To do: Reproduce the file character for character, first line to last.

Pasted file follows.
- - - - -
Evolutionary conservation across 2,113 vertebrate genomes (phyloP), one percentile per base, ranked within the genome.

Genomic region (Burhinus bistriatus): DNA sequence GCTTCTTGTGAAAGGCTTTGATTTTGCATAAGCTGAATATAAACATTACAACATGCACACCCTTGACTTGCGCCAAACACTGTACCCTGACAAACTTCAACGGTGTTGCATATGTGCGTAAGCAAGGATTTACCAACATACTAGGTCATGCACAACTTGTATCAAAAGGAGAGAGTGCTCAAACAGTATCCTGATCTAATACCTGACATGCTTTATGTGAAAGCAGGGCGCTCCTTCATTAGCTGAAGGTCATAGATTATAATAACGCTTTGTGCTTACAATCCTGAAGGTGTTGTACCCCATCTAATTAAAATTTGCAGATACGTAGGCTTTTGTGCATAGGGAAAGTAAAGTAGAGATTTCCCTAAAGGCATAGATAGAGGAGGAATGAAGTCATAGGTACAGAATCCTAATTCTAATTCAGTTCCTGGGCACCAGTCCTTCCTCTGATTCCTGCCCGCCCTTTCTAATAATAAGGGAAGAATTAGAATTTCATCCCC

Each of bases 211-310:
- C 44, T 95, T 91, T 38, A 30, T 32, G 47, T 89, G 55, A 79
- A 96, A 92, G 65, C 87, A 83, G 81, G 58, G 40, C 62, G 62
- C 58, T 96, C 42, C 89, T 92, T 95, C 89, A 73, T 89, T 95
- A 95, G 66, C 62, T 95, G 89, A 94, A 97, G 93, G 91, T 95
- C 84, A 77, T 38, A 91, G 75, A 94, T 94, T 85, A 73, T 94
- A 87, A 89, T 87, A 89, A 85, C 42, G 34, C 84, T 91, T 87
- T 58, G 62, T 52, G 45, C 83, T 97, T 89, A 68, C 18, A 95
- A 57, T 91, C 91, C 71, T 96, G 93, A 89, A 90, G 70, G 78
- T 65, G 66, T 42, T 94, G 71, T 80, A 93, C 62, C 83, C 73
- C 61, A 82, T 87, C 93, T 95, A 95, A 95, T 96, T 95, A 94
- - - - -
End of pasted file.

Evolutionary conservation across 2,113 vertebrate genomes (phyloP), one percentile per base, ranked within the genome.

Genomic region (Burhinus bistriatus): DNA sequence GCTTCTTGTGAAAGGCTTTGATTTTGCATAAGCTGAATATAAACATTACAACATGCACACCCTTGACTTGCGCCAAACACTGTACCCTGACAAACTTCAACGGTGTTGCATATGTGCGTAAGCAAGGATTTACCAACATACTAGGTCATGCACAACTTGTATCAAAAGGAGAGAGTGCTCAAACAGTATCCTGATCTAATACCTGACATGCTTTATGTGAAAGCAGGGCGCTCCTTCATTAGCTGAAGGTCATAGATTATAATAACGCTTTGTGCTTACAATCCTGAAGGTGTTGTACCCCATCTAATTAAAATTTGCAGATACGTAGGCTTTTGTGCATAGGGAAAGTAAAGTAGAGATTTCCCTAAAGGCATAGATAGAGGAGGAATGAAGTCATAGGTACAGAATCCTAATTCTAATTCAGTTCCTGGGCACCAGTCCTTCCTCTGATTCCTGCCCGCCCTTTCTAATAATAAGGGAAGAATTAGAATTTCATCCCC

Each of bases 211-310:
- C 44, T 95, T 91, T 38, A 30, T 32, G 47, T 89, G 55, A 79
- A 96, A 92, G 65, C 87, A 83, G 81, G 58, G 40, C 62, G 62
- C 58, T 96, C 42, C 89, T 92, T 95, C 89, A 73, T 89, T 95
- A 95, G 66, C 62, T 95, G 89, A 94, A 97, G 93, G 91, T 95
- C 84, A 77, T 38, A 91, G 75, A 94, T 94, T 85, A 73, T 94
- A 87, A 89, T 87, A 89, A 85, C 42, G 34, C 84, T 91, T 87
- T 58, G 62, T 52, G 45, C 83, T 97, T 89, A 68, C 18, A 95
- A 57, T 91, C 91, C 71, T 96, G 93, A 89, A 90, G 70, G 78
- T 65, G 66, T 42, T 94, G 71, T 80, A 93, C 62, C 83, C 73
- C 61, A 82, T 87, C 93, T 95, A 95, A 95, T 96, T 95, A 94